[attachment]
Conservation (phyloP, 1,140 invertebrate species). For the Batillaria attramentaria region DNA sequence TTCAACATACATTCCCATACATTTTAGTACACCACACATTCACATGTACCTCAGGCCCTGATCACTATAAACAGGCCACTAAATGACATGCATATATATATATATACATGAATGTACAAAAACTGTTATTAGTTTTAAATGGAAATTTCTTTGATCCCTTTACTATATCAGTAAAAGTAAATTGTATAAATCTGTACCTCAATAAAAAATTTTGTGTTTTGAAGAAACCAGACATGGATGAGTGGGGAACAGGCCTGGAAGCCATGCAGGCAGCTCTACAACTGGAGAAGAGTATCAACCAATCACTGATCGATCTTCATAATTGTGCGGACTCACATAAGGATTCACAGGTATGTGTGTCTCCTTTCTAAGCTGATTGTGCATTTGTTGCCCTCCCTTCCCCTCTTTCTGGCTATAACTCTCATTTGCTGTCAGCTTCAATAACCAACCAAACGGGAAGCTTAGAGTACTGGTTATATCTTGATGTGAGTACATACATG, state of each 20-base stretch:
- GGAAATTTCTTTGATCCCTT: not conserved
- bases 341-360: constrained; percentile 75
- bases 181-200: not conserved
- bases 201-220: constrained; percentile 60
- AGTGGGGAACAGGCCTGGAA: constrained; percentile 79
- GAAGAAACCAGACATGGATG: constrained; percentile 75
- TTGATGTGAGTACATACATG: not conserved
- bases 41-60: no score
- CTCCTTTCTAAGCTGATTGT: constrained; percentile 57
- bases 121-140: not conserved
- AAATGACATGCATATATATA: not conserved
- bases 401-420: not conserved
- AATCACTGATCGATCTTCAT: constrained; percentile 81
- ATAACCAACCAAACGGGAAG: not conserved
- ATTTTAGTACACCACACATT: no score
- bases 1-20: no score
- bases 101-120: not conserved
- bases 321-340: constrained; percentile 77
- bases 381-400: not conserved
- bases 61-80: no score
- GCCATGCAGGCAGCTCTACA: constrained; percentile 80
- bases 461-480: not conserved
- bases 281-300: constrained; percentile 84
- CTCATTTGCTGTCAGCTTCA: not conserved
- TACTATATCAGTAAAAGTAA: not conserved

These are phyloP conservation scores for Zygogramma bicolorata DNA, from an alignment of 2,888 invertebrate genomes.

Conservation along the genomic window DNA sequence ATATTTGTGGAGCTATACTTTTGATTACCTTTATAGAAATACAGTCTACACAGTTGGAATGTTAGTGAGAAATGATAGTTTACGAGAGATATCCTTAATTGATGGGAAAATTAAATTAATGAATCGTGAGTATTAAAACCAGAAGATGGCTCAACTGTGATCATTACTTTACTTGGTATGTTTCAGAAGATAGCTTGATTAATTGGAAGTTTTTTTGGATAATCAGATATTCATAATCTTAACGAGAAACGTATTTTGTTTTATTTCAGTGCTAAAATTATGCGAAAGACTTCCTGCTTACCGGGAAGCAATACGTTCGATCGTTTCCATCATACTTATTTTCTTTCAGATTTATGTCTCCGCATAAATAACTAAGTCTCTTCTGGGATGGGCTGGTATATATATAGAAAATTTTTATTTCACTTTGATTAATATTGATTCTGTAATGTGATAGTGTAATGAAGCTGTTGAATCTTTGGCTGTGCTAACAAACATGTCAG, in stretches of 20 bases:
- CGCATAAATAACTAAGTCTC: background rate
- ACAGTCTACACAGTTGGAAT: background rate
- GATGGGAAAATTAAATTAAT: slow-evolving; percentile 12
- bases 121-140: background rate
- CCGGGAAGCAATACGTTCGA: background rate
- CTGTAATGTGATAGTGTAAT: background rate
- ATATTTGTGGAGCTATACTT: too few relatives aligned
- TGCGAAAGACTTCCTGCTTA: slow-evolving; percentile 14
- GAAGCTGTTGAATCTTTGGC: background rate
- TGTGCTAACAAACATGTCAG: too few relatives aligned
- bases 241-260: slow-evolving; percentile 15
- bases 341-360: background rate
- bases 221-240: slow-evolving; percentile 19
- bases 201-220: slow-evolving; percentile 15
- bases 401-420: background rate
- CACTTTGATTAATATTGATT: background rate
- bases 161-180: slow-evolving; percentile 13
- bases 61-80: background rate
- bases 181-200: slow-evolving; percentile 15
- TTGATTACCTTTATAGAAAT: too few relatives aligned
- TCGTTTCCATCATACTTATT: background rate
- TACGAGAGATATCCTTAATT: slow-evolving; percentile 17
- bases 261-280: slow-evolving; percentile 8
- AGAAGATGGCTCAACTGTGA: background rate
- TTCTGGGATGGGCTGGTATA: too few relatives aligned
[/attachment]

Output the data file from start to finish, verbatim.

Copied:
Conservation (phyloP, 1,140 invertebrate species). For the Batillaria attramentaria region DNA sequence TTCAACATACATTCCCATACATTTTAGTACACCACACATTCACATGTACCTCAGGCCCTGATCACTATAAACAGGCCACTAAATGACATGCATATATATATATATACATGAATGTACAAAAACTGTTATTAGTTTTAAATGGAAATTTCTTTGATCCCTTTACTATATCAGTAAAAGTAAATTGTATAAATCTGTACCTCAATAAAAAATTTTGTGTTTTGAAGAAACCAGACATGGATGAGTGGGGAACAGGCCTGGAAGCCATGCAGGCAGCTCTACAACTGGAGAAGAGTATCAACCAATCACTGATCGATCTTCATAATTGTGCGGACTCACATAAGGATTCACAGGTATGTGTGTCTCCTTTCTAAGCTGATTGTGCATTTGTTGCCCTCCCTTCCCCTCTTTCTGGCTATAACTCTCATTTGCTGTCAGCTTCAATAACCAACCAAACGGGAAGCTTAGAGTACTGGTTATATCTTGATGTGAGTACATACATG, state of each 20-base stretch:
- GGAAATTTCTTTGATCCCTT: not conserved
- bases 341-360: constrained; percentile 75
- bases 181-200: not conserved
- bases 201-220: constrained; percentile 60
- AGTGGGGAACAGGCCTGGAA: constrained; percentile 79
- GAAGAAACCAGACATGGATG: constrained; percentile 75
- TTGATGTGAGTACATACATG: not conserved
- bases 41-60: no score
- CTCCTTTCTAAGCTGATTGT: constrained; percentile 57
- bases 121-140: not conserved
- AAATGACATGCATATATATA: not conserved
- bases 401-420: not conserved
- AATCACTGATCGATCTTCAT: constrained; percentile 81
- ATAACCAACCAAACGGGAAG: not conserved
- ATTTTAGTACACCACACATT: no score
- bases 1-20: no score
- bases 101-120: not conserved
- bases 321-340: constrained; percentile 77
- bases 381-400: not conserved
- bases 61-80: no score
- GCCATGCAGGCAGCTCTACA: constrained; percentile 80
- bases 461-480: not conserved
- bases 281-300: constrained; percentile 84
- CTCATTTGCTGTCAGCTTCA: not conserved
- TACTATATCAGTAAAAGTAA: not conserved

These are phyloP conservation scores for Zygogramma bicolorata DNA, from an alignment of 2,888 invertebrate genomes.

Conservation along the genomic window DNA sequence ATATTTGTGGAGCTATACTTTTGATTACCTTTATAGAAATACAGTCTACACAGTTGGAATGTTAGTGAGAAATGATAGTTTACGAGAGATATCCTTAATTGATGGGAAAATTAAATTAATGAATCGTGAGTATTAAAACCAGAAGATGGCTCAACTGTGATCATTACTTTACTTGGTATGTTTCAGAAGATAGCTTGATTAATTGGAAGTTTTTTTGGATAATCAGATATTCATAATCTTAACGAGAAACGTATTTTGTTTTATTTCAGTGCTAAAATTATGCGAAAGACTTCCTGCTTACCGGGAAGCAATACGTTCGATCGTTTCCATCATACTTATTTTCTTTCAGATTTATGTCTCCGCATAAATAACTAAGTCTCTTCTGGGATGGGCTGGTATATATATAGAAAATTTTTATTTCACTTTGATTAATATTGATTCTGTAATGTGATAGTGTAATGAAGCTGTTGAATCTTTGGCTGTGCTAACAAACATGTCAG, in stretches of 20 bases:
- CGCATAAATAACTAAGTCTC: background rate
- ACAGTCTACACAGTTGGAAT: background rate
- GATGGGAAAATTAAATTAAT: slow-evolving; percentile 12
- bases 121-140: background rate
- CCGGGAAGCAATACGTTCGA: background rate
- CTGTAATGTGATAGTGTAAT: background rate
- ATATTTGTGGAGCTATACTT: too few relatives aligned
- TGCGAAAGACTTCCTGCTTA: slow-evolving; percentile 14
- GAAGCTGTTGAATCTTTGGC: background rate
- TGTGCTAACAAACATGTCAG: too few relatives aligned
- bases 241-260: slow-evolving; percentile 15
- bases 341-360: background rate
- bases 221-240: slow-evolving; percentile 19
- bases 201-220: slow-evolving; percentile 15
- bases 401-420: background rate
- CACTTTGATTAATATTGATT: background rate
- bases 161-180: slow-evolving; percentile 13
- bases 61-80: background rate
- bases 181-200: slow-evolving; percentile 15
- TTGATTACCTTTATAGAAAT: too few relatives aligned
- TCGTTTCCATCATACTTATT: background rate
- TACGAGAGATATCCTTAATT: slow-evolving; percentile 17
- bases 261-280: slow-evolving; percentile 8
- AGAAGATGGCTCAACTGTGA: background rate
- TTCTGGGATGGGCTGGTATA: too few relatives aligned